While Chakrabarti has lived in Houston most of his life, the reason Solugen is headquartered in Houston is not due to loyalty of his hometown.
In fact, Chakrabarti shared a story of how a potential seed investor asked Chakrabarti and Hunt to move their company to the Bay Area, and the co-founders refused the offer and the investment.
“There’s no way our business could succeed in the Bay Area," Chakrabarti says. He and Hunt firmly believed this at the time — and still do.
“For our business, if you look at the density of chemical engineers, the density of our potential customers, and the density of people who know how to do enzyme engineering, Houston happened to be that perfect trifecta for us," he explains.
He argues that every company — software, hardware, etc. — has an opportunity to find their ideal city-company fit, something that's important to its success.
5. Prove your ability to execute.
When asked about pivots, Chakrabarti told a little-known story of how Solugen started a commercial cleaning brand. The product line was called Ode to Clean, and it was marketed as eco-friendly peroxide wipes. At the time, Solugen was just three employees, and the scrappy team was fulfilling orders and figuring out consumer marketing for the first time.
He says his network was laughing at the idea of Chakrabarti creating this direct-to-consumer cleaning product, and it was funny to him too, but the sales told another story.
At launch, they sold out $1 million of inventory in one week. But that wasn't it.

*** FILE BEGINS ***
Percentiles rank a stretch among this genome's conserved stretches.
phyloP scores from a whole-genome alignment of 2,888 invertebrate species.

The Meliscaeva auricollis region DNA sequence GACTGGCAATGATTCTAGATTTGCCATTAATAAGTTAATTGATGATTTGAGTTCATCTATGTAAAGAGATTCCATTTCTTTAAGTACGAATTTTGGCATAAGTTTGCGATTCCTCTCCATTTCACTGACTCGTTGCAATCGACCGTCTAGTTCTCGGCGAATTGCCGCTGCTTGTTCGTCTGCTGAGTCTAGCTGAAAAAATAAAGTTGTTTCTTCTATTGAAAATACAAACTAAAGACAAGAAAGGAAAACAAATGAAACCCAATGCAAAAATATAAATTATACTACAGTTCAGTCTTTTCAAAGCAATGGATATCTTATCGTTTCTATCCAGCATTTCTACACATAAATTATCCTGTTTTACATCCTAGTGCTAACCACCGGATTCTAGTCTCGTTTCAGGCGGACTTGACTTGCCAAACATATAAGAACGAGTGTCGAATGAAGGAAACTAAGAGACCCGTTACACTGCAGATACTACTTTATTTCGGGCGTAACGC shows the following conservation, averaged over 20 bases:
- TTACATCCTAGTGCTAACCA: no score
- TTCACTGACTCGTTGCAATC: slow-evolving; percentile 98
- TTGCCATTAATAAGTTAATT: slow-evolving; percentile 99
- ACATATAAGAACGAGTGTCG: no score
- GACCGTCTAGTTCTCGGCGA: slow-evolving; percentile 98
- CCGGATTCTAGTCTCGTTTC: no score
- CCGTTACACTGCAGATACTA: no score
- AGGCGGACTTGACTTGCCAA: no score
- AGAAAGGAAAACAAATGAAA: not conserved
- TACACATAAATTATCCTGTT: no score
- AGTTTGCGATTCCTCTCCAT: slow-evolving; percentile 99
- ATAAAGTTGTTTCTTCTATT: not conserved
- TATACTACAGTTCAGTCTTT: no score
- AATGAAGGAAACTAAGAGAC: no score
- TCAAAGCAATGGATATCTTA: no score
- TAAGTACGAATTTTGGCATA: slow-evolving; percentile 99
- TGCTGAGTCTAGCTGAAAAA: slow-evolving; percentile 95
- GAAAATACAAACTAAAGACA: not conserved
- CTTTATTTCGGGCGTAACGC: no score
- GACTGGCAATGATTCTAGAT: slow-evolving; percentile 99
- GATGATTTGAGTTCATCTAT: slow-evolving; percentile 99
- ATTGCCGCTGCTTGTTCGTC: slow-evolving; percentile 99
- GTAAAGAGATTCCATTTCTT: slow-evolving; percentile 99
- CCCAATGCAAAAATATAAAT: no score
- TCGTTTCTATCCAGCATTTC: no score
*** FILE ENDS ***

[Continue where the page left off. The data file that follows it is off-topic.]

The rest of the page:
“Within three months, we got three acquisition offers," Chakrabarti says.
The move led to a brand acquisition of the product line, with the acquirer being the nation's largest cleaning wipe provider. It meant three years of predictable revenue that de-risked the business for new investors — which were now knocking on Solugen's door with their own investment term sheets.
“It told the market more about us as a company,” he says. “It taught the market that Solugen is a company that is going to survive no matter what. … And we’re a team that can execute.”
What started as a silly idea led to Solugen being one step closer to accomplishing its long-term goals.
“That pivot was one of the most important pivots in the company’s history that accelerated our company’s trajectory by four or five years," Chakrabarti says.
6. Adopt and maintain a miso-management style.
There's one lesson Chakrabarti says he learned the hard way, and that was how to manage his company's growing team. He shares that he "let go of the reins a bit" at the company's $400-$500 million point. He says that, while there's this idea that successful business leaders can hire the best talent that allows them to step back from the day-to-day responsibilities, that was not the right move for him.
“Only founders really understand the pain points of the business," Chakrabarti says. "Because it’s emotionally tied to you, you actually feel it."
Rather than a micro or macro-management style, Chakrabarti's describes his leadership as meso-management — something in between.
The only difference, Chakrabarti says, is how he manages his board. For that group, he micromanages to ensure that they are doing what's best for his vision for Solugen.
7. Your culture should be polarizing.
Chakrabarti wrapped up his story on talking about hiring and setting up a company culture for Solugen. The company's atmosphere is not for everyone, he explains.
“If you’re not polarizing some people, it’s not a culture,” Chakrabarti says, encouraging founders to create a culture that's not one size fits all.
He says he was attracted to early employees who got mad at the same things he did — that passion is what makes his team different from others.